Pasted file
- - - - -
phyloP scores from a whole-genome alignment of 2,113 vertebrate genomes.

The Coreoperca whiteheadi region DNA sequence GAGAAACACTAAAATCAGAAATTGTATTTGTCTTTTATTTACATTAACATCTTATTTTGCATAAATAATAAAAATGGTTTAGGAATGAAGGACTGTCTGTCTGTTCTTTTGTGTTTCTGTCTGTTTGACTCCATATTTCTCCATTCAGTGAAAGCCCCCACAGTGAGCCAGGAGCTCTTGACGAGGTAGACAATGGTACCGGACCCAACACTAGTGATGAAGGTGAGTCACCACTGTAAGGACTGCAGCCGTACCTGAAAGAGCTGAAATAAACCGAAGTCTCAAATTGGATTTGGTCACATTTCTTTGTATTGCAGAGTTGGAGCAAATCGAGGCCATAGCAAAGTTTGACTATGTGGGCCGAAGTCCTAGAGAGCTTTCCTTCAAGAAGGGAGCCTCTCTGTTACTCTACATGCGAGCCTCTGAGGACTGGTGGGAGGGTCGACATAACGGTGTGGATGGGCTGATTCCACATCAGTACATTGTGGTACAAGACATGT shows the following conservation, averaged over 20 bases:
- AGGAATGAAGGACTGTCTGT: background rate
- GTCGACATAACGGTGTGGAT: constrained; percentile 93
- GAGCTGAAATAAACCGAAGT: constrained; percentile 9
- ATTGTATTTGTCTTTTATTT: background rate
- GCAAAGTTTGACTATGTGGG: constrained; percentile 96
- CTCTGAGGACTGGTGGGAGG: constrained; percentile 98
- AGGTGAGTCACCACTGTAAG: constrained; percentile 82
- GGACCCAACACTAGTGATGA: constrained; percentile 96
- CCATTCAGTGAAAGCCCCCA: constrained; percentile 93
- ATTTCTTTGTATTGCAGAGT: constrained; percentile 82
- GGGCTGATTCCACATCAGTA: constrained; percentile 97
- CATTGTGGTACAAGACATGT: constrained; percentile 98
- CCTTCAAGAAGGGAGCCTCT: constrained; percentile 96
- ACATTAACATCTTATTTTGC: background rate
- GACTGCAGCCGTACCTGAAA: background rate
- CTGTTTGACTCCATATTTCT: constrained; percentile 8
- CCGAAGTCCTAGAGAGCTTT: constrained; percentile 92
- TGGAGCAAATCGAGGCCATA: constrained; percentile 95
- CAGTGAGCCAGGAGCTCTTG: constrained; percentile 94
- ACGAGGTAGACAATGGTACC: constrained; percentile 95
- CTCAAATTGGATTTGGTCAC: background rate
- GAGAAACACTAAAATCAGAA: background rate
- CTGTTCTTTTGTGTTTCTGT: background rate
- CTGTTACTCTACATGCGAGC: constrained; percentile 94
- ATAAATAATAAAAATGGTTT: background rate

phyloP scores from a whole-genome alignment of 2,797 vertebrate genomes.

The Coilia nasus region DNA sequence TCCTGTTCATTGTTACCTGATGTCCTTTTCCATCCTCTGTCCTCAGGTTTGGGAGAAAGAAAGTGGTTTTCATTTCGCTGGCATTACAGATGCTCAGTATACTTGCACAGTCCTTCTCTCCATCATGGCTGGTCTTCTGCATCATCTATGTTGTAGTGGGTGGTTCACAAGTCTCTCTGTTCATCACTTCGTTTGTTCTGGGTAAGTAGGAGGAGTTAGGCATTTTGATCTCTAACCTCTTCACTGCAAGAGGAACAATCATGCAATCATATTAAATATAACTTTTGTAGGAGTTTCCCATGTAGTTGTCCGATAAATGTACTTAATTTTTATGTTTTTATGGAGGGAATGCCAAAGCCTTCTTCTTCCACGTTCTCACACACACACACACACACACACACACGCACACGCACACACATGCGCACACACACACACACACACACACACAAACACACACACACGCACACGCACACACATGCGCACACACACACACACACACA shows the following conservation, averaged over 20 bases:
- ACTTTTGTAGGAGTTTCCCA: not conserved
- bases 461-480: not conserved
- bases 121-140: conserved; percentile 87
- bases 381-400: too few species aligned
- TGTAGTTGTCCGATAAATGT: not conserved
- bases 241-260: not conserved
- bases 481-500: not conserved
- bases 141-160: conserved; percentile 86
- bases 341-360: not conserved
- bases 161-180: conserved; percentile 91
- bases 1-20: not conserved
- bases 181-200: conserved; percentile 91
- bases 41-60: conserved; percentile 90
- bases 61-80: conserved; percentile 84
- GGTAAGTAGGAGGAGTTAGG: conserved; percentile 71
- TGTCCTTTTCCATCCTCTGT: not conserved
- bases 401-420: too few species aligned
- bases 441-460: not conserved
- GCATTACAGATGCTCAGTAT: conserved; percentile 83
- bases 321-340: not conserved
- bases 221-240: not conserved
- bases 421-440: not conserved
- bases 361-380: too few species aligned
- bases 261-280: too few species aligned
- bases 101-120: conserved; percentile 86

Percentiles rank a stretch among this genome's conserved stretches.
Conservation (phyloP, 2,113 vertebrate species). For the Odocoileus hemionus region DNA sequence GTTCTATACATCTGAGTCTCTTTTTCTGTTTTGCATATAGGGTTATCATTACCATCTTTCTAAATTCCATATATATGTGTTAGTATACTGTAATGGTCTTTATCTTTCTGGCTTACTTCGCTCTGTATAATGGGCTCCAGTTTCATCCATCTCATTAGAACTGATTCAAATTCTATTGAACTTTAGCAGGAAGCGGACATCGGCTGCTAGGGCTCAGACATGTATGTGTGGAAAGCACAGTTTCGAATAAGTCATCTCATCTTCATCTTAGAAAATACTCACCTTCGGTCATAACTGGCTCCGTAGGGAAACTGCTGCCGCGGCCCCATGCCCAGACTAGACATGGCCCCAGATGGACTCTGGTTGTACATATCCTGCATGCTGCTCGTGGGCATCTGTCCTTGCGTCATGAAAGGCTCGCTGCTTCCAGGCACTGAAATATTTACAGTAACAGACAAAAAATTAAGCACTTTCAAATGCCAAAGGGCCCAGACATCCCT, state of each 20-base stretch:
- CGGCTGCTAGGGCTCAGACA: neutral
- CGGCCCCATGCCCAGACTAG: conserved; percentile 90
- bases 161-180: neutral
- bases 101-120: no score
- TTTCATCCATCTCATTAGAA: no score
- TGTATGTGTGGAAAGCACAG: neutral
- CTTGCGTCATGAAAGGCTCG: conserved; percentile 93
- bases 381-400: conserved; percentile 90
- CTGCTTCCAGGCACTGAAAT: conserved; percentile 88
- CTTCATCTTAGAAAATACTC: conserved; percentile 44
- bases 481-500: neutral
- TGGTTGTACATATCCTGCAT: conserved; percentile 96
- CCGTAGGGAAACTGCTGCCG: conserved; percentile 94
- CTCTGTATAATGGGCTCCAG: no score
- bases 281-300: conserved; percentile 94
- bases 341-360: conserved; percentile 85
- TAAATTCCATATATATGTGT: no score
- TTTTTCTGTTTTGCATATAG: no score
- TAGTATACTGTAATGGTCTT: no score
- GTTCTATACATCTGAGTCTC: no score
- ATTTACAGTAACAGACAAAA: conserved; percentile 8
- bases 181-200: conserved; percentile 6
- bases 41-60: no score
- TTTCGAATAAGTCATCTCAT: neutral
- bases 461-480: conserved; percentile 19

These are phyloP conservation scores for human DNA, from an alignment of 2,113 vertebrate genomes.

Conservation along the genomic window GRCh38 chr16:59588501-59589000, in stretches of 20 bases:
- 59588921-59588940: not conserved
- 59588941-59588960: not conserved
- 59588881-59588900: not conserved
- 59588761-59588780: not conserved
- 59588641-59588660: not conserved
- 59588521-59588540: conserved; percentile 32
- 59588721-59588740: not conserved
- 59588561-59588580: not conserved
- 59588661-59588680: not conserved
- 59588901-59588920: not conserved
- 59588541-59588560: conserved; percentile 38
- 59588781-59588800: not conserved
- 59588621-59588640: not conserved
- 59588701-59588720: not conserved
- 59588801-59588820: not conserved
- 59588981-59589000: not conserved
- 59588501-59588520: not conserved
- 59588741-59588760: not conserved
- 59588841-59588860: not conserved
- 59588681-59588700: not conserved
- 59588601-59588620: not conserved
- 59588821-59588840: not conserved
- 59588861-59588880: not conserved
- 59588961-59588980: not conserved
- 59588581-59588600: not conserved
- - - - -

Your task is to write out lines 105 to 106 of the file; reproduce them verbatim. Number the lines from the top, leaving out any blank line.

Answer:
- 59588821-59588840: not conserved
- 59588861-59588880: not conserved